Notley gains more federal backing as Trans Mountain deadlock wears on
B.C. stands ground as Alta., federal government enter talks with Kinder Morgan to mitigate financial risks
In a crucial meeting about the Trans Mountain pipeline expansion on Sunday, Alberta Premier Rachel Notley received renewed commitment from the federal government and continued pushback from B.C. Premier John Horgan — a sign the deadlock over the project is far from being resolved.
Stepping in as mediator in a last-minute meeting in Ottawa with the premiers, Prime Minister Justin Trudeau said he has instructed the minister of finance to begin formal discussions with Kinder Morgan to remove uncertainty surrounding the $7.4-billion project.
"I have also informed premiers Notley and Horgan today that we are actively pursuing legislative options that will assert and reinforce the government of Canada's jurisdiction in this matter, which we know we clearly have," he said, stopping short of saying his government would take a financial stake in the pipeline.
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Kinder Morgan announced last week it has suspended non-essential activities and related spending on the project, and set a deadline of May 31 for the provincial and federal governments to resolve the myriad legal and political issues barring it from proceeding.
In a statement Sunday, Kinder Morgan said it will not issue any more updates on the status of consultation on the project until it has reached a definitive agreement by May 31.
"Our objectives are to obtain certainty with respect to the ability to construct through B.C. and for the protection of our shareholders in order to build the Trans Mountain Expansion Project," the company said in the statement.
I am quite confident that should these discussions end successfully, that the pipeline will be built.- Alberta Premier Rachel Notley
Notley said the "frank" discussion with Trudeau and Horgan included a conversation about how the federal government and the government of Alberta have started talks with Kinder Morgan to establish a financial relationship that would eliminate investor risk.
"I am quite confident that should these discussions end successfully, that the pipeline will be built. And that is good because the project is in the national interest," Notley said.
After the meeting, Horgan said he couldn't find common ground when it came to environmental impacts of the pipeline. He said he would continue to push for "gaps" in the federal government's oceans protections plan, and will continue to do so in court for a ruling about which level of government has jurisdictional authority in the case.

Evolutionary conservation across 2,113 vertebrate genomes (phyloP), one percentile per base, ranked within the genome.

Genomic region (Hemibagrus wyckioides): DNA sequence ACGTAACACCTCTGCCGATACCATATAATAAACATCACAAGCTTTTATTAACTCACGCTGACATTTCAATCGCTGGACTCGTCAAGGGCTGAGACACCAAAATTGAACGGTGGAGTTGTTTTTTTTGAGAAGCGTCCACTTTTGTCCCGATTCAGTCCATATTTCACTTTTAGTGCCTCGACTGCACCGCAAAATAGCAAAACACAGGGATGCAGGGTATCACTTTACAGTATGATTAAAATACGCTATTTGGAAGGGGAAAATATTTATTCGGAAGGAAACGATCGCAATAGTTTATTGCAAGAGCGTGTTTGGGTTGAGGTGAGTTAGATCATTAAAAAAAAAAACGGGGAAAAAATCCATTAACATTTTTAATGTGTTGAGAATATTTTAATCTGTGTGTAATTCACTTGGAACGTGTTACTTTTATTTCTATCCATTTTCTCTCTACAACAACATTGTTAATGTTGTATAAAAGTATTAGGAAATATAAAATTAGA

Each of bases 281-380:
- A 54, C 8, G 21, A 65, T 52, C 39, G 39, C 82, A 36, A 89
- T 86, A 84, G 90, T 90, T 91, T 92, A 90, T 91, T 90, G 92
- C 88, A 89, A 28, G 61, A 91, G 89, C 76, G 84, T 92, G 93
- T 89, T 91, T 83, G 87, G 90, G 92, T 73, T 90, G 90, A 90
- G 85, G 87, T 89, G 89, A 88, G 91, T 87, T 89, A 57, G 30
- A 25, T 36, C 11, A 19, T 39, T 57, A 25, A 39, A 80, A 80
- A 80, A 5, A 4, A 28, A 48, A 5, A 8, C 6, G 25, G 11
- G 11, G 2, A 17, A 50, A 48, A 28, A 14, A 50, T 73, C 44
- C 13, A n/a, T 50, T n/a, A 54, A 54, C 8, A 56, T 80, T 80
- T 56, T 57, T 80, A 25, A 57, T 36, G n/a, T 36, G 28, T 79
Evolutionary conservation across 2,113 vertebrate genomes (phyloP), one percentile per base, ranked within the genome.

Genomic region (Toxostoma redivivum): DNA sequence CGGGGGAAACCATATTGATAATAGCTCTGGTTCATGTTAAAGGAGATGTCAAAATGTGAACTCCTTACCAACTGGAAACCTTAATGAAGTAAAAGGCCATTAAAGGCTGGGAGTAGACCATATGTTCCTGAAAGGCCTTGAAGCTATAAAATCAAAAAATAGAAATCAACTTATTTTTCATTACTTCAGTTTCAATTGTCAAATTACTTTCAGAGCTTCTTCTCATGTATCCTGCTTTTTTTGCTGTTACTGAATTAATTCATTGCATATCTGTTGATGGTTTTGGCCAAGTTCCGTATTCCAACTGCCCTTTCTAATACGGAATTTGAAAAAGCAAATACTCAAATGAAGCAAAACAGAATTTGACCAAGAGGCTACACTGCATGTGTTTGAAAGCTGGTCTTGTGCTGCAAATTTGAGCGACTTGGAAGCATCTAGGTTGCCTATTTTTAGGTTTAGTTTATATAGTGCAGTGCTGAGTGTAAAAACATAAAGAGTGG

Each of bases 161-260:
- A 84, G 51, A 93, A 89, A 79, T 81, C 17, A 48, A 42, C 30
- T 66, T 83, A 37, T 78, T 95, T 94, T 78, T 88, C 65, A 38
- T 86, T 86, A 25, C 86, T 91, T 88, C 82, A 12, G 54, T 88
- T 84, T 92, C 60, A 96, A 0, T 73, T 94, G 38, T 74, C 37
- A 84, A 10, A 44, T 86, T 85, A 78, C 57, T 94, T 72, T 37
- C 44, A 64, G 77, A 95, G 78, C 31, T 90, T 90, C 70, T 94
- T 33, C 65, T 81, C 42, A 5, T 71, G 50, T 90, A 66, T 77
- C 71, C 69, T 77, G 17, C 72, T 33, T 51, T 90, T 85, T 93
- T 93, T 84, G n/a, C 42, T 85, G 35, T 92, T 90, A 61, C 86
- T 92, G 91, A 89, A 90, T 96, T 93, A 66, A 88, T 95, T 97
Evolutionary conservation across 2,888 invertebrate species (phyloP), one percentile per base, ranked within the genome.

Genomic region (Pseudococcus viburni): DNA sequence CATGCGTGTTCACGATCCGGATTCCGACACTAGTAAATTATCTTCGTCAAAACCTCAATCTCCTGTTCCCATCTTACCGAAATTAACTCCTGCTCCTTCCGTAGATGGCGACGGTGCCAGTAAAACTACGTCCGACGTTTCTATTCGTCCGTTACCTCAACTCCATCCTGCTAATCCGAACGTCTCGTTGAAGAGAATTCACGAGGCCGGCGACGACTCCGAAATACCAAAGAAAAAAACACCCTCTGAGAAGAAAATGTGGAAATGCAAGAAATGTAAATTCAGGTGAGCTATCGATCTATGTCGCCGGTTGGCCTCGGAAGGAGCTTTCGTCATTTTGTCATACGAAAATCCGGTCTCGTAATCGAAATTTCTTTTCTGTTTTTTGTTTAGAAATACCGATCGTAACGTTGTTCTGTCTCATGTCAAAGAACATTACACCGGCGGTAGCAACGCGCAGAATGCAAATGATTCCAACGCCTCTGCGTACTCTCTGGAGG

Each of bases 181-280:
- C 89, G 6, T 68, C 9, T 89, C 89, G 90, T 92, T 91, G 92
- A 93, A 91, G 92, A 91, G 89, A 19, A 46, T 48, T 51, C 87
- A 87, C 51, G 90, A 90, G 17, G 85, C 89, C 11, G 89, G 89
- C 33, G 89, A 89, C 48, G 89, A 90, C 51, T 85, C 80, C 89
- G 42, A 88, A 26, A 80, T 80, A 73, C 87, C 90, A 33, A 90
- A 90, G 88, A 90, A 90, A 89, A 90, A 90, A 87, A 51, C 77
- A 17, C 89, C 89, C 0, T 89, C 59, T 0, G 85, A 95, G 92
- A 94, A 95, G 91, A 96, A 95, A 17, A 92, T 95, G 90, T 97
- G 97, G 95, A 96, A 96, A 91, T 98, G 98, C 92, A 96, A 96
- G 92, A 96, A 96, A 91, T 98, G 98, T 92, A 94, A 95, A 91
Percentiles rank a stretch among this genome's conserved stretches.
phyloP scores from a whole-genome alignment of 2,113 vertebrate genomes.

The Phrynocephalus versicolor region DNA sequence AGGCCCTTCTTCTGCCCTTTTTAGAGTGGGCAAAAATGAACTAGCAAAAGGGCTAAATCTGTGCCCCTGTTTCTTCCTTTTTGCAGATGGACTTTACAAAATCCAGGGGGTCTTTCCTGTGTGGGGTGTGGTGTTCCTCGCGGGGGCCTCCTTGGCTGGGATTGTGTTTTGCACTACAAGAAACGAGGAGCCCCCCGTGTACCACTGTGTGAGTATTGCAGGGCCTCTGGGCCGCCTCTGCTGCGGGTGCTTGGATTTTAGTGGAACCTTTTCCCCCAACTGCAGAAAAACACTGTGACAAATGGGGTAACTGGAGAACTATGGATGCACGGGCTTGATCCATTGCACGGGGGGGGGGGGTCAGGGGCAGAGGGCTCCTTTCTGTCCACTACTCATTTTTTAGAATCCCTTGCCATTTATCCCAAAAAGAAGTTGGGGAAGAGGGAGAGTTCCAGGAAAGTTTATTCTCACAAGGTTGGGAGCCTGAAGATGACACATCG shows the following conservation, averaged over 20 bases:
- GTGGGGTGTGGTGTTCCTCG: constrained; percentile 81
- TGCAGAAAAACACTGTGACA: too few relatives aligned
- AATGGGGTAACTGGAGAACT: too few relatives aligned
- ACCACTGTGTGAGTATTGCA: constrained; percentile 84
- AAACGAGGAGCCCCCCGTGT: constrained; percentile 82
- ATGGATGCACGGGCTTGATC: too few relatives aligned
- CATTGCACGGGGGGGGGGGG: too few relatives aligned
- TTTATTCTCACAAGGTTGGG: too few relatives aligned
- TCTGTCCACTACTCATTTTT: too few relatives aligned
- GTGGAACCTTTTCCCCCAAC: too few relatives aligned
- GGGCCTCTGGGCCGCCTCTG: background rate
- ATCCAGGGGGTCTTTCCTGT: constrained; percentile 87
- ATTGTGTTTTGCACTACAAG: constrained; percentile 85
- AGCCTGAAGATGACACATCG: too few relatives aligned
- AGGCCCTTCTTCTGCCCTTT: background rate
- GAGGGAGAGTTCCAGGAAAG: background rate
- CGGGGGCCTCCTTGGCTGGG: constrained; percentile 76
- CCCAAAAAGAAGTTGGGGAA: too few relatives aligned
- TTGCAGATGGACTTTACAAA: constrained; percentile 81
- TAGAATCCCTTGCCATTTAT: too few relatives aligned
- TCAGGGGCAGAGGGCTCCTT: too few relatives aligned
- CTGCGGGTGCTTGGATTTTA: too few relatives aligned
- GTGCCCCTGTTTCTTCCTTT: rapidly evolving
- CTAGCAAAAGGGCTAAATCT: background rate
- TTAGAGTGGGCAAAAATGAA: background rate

Jason Kenney calls meeting a 'failure'
United Conservative Party Leader Jason Kenney called the meeting a "failure" that was the result of a lack of responsibility and leadership by the federal Liberal government and the Alberta NDP government.
Kenney said he was looking for legal clarity in today's meeting, and that's not what came of it. Trudeau "could not be less serious" about resolving this issue, he said.
"We didn't get clarity, we got more obfuscation and another sign this country is broken," he said.
"We are no further close to getting this critical project built."
Kenney said if the federal government was serious about resolving the deadlock, the simplest thing to do would have been to withhold infrastructure and job funding for B.C. indefinitely.
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Tim McMillan, president of the Canadian Association of Petroleum Producers, said the meeting was an important step in resolving the dispute.
He said it's encouraging to see the government of Alberta staying firm in its resolve to make the project happen.
He said the meeting and the Prime Minister's remarks afterward were an opportunity to spell out what the next actions will be. Now, those actions just need to happen, he added.
McMillan said the Alberta government is taking the stance of reaffirming Canadian laws in pushing the project forward, while B.C. is looking for ways to circumvent those laws. But the Constitution of Canada is clear, he said.
"This project is one of our best and last opportunities to define ourselves as a nation that can build major projects. And if we can't, it's going to have a negative impact on the economic prospects for our children and grandchildren," McMillan said.
This project is one of our best and last opportunities to define ourselves as a nation that can build major projects.- Tim McMillan, president, CAPP
The Trans Mountain pipeline expansion isn't just important for Canada's economy, he said, but as a precedent for future major infrastructure projects.
"When projects like this — which have been through the regulatory process, which meet Canada's high environmental and regulatory standards — are approved, we need to be able to construct them," he said.
"Today, the world is looking at us as a country that doesn't have their act together. We can reverse it on this project and subsequent ones, but if we don't, we are going to see lower standards of living here in Canada."